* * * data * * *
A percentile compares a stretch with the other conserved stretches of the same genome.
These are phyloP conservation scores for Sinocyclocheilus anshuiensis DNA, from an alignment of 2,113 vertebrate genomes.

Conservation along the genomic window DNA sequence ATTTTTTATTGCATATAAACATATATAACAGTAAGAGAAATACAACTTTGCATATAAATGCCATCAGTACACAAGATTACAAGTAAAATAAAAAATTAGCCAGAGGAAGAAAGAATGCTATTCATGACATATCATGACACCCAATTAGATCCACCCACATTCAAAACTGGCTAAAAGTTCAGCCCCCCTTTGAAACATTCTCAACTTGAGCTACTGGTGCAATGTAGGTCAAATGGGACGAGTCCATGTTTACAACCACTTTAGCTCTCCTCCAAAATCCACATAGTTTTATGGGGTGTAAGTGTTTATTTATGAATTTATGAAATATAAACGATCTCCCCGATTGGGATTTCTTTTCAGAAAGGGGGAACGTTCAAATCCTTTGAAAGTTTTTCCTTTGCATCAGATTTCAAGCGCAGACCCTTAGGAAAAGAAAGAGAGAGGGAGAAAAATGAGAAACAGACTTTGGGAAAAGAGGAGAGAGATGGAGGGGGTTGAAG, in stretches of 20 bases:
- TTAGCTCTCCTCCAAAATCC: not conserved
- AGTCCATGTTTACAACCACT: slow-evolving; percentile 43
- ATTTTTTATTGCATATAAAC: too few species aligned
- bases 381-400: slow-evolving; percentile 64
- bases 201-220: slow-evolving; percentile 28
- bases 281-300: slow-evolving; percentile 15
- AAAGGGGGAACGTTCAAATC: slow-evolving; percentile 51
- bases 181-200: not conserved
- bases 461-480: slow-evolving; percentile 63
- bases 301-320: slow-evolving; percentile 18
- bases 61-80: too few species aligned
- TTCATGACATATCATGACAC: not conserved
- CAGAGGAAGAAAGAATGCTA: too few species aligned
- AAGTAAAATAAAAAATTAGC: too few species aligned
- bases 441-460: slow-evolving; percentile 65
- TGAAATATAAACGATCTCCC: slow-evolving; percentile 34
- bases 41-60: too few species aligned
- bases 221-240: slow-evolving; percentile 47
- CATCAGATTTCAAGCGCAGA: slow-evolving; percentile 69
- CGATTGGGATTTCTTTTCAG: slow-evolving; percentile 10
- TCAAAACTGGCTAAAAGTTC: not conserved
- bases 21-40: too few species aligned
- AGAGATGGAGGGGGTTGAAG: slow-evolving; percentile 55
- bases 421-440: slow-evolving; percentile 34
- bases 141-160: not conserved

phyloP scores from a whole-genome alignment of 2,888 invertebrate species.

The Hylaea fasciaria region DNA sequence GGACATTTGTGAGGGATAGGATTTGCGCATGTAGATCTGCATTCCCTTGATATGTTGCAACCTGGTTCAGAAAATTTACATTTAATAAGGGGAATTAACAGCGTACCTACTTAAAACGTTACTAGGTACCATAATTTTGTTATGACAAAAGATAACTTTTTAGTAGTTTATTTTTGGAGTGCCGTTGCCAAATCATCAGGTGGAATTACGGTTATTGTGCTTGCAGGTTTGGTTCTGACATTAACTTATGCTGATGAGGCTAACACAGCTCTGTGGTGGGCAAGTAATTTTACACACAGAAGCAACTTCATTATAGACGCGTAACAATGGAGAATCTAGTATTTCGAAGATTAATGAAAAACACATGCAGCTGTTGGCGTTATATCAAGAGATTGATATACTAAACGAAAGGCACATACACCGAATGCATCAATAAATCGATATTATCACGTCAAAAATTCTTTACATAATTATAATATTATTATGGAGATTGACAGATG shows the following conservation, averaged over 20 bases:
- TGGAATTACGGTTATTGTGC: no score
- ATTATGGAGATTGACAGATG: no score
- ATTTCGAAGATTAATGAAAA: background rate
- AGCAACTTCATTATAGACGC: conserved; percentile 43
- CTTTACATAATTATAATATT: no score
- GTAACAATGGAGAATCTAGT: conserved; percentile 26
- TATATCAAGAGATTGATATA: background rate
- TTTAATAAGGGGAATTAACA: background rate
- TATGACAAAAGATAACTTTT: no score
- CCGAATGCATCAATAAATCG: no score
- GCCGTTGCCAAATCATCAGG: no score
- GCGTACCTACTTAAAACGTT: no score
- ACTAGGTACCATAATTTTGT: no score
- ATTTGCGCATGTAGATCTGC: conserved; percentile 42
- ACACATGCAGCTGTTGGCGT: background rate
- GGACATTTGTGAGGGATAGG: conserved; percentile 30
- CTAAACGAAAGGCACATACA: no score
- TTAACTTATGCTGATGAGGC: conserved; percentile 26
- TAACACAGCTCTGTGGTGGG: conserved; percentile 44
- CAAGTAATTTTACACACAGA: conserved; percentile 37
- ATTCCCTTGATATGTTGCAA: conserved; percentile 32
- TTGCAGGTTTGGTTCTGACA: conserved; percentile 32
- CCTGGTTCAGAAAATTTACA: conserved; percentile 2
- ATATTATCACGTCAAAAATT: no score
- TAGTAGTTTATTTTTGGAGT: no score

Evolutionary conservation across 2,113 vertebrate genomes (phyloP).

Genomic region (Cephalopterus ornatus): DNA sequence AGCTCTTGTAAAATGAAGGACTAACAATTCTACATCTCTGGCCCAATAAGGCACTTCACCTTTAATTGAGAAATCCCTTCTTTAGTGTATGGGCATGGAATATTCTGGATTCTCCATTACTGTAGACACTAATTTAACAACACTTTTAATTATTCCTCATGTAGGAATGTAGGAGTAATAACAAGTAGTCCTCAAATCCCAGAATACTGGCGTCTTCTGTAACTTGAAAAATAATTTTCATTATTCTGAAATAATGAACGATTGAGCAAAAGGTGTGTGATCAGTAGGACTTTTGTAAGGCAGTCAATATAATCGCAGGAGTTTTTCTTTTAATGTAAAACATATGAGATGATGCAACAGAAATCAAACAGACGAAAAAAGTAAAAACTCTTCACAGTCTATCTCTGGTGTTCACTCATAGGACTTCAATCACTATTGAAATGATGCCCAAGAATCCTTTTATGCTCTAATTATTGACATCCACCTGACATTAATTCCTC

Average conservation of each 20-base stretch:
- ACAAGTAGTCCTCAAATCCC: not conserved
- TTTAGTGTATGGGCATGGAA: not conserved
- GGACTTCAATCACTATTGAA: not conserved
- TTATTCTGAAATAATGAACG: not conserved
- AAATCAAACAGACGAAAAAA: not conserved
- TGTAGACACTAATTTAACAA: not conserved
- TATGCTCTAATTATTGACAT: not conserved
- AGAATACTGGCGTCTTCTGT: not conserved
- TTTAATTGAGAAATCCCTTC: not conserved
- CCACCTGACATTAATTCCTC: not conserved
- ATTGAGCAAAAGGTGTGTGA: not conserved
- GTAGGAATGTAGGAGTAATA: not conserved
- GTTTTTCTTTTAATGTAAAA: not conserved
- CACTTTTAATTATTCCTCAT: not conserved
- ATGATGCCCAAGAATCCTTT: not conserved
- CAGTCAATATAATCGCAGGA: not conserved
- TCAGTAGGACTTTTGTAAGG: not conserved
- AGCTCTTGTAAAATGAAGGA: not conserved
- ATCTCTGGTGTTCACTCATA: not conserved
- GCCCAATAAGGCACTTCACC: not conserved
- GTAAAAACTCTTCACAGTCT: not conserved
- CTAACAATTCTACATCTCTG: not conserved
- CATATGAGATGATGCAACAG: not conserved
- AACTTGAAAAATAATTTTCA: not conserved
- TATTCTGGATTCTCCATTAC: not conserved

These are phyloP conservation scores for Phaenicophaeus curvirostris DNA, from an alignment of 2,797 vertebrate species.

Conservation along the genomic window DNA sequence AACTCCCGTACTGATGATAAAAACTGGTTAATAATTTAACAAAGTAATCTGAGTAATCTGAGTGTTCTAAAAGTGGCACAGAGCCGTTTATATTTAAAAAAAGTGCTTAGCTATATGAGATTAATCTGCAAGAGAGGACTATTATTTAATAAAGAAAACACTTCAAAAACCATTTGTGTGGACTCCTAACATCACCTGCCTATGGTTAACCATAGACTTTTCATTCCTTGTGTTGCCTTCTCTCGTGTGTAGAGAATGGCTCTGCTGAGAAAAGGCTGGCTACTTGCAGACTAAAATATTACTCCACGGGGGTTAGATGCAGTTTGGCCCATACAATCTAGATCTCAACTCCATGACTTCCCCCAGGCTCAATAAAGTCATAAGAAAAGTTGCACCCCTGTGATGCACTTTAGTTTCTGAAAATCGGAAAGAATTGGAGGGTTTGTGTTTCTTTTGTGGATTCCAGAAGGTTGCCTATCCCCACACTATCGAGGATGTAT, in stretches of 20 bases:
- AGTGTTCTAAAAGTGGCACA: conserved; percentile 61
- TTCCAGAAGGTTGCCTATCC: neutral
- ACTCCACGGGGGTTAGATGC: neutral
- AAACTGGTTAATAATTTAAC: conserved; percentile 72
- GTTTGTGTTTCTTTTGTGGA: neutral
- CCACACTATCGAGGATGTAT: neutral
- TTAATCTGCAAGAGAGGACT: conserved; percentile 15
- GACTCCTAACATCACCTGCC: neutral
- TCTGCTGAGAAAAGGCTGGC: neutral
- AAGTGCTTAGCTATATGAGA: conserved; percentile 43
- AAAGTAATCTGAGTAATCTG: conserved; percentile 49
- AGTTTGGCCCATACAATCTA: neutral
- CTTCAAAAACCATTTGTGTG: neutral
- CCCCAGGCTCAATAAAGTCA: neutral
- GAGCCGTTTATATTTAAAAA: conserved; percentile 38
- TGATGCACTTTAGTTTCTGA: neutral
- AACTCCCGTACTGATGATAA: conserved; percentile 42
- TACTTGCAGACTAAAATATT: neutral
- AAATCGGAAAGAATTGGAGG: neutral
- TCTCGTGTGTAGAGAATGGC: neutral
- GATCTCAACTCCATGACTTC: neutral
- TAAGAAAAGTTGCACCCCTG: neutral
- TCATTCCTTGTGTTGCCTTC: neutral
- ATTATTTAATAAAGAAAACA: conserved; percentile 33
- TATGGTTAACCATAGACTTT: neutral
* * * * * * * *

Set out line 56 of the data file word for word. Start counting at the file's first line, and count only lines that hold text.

Evolutionary conservation across 2,113 vertebrate genomes (phyloP).